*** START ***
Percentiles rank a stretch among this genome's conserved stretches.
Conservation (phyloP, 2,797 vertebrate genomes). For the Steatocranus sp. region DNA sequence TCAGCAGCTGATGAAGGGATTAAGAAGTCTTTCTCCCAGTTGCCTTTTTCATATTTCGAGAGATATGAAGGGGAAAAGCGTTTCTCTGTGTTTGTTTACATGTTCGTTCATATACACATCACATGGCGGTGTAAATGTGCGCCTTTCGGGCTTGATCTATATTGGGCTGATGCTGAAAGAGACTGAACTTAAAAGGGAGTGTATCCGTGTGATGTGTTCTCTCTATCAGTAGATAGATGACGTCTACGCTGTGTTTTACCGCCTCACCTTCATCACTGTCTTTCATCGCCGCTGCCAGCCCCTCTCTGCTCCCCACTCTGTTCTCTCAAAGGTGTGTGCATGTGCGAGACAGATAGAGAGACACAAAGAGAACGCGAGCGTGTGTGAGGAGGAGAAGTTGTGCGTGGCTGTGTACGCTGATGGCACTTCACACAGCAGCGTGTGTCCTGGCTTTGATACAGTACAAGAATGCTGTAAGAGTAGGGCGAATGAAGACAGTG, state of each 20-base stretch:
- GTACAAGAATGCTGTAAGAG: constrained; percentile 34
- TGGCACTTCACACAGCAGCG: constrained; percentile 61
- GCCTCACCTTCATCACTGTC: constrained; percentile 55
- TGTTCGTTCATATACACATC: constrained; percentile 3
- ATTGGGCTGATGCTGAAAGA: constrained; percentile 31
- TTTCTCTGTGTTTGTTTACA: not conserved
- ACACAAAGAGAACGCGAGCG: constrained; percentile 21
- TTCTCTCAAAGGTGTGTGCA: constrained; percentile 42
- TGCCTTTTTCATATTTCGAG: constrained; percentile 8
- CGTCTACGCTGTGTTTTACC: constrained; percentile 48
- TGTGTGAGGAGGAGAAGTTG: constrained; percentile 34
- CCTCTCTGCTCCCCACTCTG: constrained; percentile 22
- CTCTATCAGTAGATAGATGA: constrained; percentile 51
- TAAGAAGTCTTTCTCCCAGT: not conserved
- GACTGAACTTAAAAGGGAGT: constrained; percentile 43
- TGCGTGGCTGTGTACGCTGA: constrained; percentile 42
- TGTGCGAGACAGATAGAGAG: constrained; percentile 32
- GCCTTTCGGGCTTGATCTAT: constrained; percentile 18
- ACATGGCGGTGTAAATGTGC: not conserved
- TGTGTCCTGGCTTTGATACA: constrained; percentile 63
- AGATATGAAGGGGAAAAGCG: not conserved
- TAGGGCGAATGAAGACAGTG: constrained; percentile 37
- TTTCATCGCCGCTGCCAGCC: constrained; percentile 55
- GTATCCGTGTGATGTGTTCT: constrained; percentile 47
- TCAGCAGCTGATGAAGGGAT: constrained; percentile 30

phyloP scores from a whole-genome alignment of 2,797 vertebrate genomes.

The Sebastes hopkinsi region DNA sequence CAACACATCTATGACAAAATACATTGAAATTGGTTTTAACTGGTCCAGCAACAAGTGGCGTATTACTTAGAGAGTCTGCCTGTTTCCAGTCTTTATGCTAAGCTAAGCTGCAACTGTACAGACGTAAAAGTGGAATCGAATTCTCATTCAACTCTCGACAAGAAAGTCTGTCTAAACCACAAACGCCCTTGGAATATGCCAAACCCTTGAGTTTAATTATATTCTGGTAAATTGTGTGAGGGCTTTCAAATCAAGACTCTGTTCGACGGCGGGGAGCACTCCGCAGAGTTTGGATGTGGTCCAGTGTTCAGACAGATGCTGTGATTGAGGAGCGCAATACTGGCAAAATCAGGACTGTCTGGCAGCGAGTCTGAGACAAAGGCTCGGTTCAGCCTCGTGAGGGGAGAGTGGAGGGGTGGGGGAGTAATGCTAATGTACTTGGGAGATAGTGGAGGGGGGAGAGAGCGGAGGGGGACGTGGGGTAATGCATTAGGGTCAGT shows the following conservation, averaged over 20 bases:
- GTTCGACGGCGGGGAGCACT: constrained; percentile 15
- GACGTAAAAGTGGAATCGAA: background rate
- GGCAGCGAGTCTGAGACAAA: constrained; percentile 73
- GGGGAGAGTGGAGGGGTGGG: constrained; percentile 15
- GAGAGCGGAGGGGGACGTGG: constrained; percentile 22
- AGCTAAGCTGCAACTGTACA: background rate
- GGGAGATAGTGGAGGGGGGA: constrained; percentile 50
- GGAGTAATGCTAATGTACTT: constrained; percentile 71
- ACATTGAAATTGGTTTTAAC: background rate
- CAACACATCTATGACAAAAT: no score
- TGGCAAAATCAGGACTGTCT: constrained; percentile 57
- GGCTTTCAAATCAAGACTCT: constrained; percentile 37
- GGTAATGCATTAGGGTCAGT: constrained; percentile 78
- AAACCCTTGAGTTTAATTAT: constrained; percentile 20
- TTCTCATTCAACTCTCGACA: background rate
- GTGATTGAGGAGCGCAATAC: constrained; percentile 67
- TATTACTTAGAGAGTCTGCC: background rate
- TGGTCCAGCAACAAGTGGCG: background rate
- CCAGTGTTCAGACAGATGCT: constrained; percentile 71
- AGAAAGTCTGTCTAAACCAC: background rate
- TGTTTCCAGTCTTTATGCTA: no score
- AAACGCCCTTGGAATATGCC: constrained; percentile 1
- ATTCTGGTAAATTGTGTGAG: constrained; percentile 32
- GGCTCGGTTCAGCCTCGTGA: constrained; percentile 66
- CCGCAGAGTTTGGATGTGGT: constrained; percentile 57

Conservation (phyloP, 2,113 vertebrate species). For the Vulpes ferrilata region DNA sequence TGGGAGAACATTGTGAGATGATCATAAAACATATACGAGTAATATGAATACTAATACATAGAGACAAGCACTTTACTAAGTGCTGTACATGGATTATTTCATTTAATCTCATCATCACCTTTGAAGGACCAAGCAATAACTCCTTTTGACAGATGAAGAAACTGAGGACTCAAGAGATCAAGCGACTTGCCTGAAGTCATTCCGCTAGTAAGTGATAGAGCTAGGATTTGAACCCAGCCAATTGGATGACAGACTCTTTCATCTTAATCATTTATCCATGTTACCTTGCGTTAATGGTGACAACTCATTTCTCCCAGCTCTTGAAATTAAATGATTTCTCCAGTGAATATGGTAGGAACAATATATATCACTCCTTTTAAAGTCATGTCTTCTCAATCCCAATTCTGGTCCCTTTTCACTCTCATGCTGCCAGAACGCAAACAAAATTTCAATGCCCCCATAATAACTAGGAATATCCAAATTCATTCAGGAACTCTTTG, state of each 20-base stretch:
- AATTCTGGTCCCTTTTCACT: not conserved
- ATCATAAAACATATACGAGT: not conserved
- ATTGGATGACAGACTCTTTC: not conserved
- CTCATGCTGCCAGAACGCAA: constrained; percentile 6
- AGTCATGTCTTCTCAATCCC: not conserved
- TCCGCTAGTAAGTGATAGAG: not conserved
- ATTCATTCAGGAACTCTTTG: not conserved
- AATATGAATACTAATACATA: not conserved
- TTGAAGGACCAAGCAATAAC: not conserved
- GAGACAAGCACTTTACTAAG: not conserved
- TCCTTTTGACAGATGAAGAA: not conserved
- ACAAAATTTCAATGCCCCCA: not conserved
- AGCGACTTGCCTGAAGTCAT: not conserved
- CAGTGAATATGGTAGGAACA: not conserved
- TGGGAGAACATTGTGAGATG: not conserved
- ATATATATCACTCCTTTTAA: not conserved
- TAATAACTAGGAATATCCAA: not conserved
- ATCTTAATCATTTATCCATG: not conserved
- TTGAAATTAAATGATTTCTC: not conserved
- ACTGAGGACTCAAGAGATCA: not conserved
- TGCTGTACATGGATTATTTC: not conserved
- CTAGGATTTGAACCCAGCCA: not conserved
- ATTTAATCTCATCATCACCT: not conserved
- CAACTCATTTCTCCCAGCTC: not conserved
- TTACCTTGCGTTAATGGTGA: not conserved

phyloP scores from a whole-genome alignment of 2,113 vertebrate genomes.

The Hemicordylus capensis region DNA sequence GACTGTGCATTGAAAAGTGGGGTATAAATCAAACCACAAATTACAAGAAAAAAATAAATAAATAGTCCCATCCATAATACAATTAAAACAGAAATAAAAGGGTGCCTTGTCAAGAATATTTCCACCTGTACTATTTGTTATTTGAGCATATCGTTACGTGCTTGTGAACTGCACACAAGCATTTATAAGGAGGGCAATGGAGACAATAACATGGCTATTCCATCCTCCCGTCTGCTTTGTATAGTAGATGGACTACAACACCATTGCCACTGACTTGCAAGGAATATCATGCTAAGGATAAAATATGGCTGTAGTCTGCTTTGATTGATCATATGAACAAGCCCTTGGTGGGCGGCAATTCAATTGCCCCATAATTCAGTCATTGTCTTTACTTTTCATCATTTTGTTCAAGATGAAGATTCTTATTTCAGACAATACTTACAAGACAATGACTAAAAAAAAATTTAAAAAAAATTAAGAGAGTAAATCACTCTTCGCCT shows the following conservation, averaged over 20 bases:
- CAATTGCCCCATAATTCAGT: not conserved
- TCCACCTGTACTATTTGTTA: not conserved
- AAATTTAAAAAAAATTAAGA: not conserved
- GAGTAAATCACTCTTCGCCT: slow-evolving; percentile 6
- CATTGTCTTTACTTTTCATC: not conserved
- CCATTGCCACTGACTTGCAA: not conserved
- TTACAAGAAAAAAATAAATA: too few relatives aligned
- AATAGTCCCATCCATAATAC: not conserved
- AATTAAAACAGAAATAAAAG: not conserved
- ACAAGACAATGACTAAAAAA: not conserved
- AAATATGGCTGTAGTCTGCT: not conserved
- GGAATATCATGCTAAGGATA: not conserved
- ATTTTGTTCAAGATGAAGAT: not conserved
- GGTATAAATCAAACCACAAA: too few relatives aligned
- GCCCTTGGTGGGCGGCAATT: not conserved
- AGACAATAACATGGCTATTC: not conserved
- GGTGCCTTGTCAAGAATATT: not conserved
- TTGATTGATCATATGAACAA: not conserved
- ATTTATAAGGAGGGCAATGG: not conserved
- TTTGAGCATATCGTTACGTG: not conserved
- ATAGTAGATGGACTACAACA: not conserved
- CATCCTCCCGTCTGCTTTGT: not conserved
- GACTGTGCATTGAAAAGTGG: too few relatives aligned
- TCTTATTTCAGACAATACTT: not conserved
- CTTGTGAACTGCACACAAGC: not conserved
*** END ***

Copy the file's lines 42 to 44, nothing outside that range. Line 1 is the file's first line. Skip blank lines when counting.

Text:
- GGTAATGCATTAGGGTCAGT: constrained; percentile 78
- AAACCCTTGAGTTTAATTAT: constrained; percentile 20
- TTCTCATTCAACTCTCGACA: background rate